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|Title:||Site characterisation of a basin-scale CO2 geological storage system: Gippsland Basin, southeast Australia|
Van Ruth, P.
|Citation:||Environmental Geology: international journal of geosciences, 2008; 54(8):1583-1606|
|C. M. Gibson-Poole, L. Svendsen, J. Underschultz, M. N. Watson, J. Ennis-King, P. J. van Ruth, E. J. Nelson, R. F. Daniel and Y. Cinar|
|Abstract:||Geological storage of CO2 in the offshore Gippsland Basin, Australia, is being investigated by the Cooperative Research Centre for Greenhouse Gas Technologies (CO2CRC) as a possible method for storing the very large volumes of CO2 emissions from the nearby Latrobe Valley area. A storage capacity of about 50 million tonnes of CO2 per annum for a 40-year injection period is required, which will necessitate several individual storage sites to be used both sequentially and simultaneously, but timed such that existing hydrocarbon assets will not be compromised. Detailed characterisation focussed on the Kingfish Field area as the first site to be potentially used, in the anticipation that this oil field will be depleted within the period 2015-2025. The potential injection targets are the interbedded sandstones of the Paleocene-Eocene upper Latrobe Group, regionally sealed by the Lakes Entrance Formation. The research identified several features to the offshore Gippsland Basin that make it particularly favourable for CO2 storage. These include: a complex stratigraphic architecture that provides baffles which slow vertical migration and increase residual gas trapping and dissolution; non-reactive reservoir units that have high injectivity; a thin, suitably reactive, lower permeability marginal reservoir just below the regional seal providing mineral trapping; several depleted oil fields that provide storage capacity coupled with a transient production-induced flow regime that enhances containment; and long migration pathways beneath a competent regional seal. This study has shown that the Gippsland Basin has sufficient capacity to store very large volumes of CO2. It may provide a solution to the problem of substantially reducing greenhouse gas emissions from future coal developments in the Latrobe Valley.|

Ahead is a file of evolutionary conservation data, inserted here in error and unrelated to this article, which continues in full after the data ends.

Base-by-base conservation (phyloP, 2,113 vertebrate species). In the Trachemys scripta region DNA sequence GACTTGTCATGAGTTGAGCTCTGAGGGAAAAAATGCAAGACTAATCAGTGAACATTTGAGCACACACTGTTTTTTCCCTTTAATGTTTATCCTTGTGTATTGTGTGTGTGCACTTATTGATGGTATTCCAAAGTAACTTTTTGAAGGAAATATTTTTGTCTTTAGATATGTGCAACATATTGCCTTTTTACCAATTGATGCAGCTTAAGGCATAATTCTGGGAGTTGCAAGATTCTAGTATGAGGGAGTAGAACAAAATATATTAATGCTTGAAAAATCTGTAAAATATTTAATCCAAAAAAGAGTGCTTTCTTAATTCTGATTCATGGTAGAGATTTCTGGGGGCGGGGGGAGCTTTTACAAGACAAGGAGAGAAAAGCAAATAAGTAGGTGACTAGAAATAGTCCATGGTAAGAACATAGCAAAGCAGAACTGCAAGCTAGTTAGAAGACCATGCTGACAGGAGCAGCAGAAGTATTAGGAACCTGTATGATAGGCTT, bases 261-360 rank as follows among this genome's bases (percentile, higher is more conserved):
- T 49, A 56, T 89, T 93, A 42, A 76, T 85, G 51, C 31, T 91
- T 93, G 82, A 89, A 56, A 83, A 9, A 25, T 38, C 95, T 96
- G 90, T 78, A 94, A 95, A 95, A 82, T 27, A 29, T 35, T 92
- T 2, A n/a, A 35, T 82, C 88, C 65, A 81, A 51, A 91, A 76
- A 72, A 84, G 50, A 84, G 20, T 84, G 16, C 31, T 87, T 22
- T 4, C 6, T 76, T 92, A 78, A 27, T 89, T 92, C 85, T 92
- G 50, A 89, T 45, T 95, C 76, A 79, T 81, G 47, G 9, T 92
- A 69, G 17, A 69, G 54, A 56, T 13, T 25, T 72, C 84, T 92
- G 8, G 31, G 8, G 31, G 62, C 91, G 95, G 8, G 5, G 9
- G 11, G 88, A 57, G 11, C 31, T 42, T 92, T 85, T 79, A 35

|Description:||Published online: 3 August 2007 The original publication can be found at www.springerlink.com|
|Appears in Collections:||Aurora harvest|
Australian School of Petroleum publications
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